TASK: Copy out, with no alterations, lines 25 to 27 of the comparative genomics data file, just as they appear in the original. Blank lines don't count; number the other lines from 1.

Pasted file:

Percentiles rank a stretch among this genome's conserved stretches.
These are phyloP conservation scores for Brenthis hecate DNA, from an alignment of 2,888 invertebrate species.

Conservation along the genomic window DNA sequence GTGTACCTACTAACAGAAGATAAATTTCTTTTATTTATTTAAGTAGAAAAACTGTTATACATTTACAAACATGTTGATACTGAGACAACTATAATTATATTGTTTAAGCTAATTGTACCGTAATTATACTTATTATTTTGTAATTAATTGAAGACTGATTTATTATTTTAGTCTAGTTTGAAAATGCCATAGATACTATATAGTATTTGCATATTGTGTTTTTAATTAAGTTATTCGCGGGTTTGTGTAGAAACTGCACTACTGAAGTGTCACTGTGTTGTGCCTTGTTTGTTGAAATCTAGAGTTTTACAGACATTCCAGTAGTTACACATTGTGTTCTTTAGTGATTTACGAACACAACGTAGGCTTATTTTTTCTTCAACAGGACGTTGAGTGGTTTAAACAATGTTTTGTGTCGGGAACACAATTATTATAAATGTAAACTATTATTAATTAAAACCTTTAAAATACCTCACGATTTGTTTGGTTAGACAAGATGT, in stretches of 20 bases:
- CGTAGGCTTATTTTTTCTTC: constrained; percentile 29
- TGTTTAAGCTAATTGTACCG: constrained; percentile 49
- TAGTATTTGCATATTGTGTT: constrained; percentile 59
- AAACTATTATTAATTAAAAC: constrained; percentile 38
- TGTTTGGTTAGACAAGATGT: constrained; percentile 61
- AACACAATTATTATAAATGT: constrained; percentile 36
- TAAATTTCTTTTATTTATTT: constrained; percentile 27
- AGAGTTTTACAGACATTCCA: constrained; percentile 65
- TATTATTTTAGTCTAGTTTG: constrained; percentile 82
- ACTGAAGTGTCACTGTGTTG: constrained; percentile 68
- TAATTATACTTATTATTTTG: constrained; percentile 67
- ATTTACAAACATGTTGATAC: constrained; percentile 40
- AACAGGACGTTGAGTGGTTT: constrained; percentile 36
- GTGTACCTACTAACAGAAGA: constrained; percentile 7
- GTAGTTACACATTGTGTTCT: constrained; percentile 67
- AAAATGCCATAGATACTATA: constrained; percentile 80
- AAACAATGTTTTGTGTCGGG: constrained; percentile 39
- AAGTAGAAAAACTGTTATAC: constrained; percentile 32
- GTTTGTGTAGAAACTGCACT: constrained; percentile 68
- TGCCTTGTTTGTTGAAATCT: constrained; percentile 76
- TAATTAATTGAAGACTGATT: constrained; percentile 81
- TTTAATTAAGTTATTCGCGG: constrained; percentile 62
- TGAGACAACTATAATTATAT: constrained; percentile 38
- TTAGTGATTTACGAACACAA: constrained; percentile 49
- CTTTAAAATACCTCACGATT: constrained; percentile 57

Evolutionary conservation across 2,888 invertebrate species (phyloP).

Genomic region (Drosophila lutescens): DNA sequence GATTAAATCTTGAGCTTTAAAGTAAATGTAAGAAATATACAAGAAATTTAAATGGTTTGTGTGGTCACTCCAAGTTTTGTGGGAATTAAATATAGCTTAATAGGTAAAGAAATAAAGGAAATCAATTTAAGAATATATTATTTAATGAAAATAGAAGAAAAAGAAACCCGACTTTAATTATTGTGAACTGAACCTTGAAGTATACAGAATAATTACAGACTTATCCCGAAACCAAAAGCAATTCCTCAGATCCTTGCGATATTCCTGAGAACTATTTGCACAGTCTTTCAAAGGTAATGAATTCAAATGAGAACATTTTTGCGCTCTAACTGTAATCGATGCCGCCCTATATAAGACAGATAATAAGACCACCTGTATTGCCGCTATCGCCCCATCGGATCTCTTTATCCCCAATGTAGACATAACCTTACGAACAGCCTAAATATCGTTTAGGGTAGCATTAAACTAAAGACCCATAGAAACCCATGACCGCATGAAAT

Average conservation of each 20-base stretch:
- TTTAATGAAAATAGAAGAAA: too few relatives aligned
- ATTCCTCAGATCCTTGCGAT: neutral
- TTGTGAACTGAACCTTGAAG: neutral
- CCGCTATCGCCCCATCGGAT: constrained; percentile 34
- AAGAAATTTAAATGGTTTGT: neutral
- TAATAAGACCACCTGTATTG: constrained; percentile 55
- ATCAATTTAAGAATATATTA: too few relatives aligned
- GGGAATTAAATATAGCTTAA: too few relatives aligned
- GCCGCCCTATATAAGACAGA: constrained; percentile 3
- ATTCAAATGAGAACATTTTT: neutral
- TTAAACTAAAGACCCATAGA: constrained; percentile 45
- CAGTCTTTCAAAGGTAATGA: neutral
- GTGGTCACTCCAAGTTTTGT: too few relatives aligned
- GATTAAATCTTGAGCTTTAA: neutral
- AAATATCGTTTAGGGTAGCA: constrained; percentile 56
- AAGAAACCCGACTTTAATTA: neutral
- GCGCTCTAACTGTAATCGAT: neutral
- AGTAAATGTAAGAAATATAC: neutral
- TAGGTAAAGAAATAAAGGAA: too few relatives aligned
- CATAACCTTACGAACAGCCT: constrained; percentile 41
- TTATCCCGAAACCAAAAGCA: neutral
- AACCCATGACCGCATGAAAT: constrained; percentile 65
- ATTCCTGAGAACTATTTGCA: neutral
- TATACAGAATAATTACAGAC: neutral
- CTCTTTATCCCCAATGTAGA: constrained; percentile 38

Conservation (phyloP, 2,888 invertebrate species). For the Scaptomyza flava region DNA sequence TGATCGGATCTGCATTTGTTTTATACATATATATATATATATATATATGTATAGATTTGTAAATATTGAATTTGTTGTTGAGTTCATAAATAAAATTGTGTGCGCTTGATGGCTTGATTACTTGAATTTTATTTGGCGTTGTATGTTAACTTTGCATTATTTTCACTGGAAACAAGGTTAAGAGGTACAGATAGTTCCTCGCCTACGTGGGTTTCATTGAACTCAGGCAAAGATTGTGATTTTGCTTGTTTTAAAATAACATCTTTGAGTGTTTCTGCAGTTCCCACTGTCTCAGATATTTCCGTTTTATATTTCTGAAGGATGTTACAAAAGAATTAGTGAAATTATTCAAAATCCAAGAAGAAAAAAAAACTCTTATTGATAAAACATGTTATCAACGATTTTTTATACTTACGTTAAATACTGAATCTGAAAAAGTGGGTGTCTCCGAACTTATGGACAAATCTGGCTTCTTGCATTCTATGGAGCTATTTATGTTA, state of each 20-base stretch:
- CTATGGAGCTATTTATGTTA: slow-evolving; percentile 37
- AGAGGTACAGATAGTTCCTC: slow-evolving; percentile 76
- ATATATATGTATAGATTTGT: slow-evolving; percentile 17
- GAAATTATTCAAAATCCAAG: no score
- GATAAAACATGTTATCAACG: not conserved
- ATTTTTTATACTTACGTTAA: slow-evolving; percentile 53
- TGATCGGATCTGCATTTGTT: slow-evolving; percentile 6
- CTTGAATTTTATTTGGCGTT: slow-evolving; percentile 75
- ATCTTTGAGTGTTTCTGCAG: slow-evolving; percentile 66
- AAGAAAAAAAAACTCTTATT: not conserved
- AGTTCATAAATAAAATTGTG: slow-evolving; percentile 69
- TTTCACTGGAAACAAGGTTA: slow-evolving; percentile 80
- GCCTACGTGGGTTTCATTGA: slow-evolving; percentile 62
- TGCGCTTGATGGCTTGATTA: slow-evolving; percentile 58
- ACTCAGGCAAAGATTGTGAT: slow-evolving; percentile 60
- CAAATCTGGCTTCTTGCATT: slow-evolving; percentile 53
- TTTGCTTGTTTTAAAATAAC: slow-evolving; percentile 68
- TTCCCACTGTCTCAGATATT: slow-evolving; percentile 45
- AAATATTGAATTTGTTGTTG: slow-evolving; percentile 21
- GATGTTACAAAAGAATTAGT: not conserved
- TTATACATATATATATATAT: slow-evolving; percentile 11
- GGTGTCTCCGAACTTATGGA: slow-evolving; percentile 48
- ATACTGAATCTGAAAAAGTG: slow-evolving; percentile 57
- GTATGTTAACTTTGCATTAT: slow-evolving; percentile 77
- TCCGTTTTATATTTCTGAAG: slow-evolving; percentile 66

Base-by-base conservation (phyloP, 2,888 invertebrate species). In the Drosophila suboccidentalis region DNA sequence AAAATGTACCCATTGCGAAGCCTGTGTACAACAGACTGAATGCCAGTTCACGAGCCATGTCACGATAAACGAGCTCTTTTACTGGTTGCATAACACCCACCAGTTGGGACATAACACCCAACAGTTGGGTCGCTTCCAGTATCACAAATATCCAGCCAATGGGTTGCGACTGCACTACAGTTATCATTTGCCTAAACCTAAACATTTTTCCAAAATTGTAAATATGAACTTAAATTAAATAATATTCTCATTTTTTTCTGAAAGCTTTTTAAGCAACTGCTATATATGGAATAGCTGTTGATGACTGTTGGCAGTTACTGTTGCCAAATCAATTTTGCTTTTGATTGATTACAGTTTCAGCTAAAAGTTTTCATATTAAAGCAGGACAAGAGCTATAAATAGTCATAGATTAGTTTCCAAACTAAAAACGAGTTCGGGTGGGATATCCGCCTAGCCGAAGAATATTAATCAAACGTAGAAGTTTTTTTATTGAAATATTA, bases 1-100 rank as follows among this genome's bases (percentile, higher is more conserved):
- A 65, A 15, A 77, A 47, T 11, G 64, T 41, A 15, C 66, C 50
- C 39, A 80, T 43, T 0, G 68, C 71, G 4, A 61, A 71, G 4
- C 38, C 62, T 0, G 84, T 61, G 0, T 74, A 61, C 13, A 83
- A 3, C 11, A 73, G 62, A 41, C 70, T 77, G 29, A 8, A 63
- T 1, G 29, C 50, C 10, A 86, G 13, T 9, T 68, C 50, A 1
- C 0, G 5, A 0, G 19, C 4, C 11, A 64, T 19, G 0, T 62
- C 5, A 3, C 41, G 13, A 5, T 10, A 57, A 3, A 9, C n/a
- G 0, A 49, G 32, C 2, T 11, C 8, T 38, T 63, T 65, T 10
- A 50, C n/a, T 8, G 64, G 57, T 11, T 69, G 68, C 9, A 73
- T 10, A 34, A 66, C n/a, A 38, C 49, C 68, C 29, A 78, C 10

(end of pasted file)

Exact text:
- TTTAATTAAGTTATTCGCGG: constrained; percentile 62
- TGAGACAACTATAATTATAT: constrained; percentile 38
- TTAGTGATTTACGAACACAA: constrained; percentile 49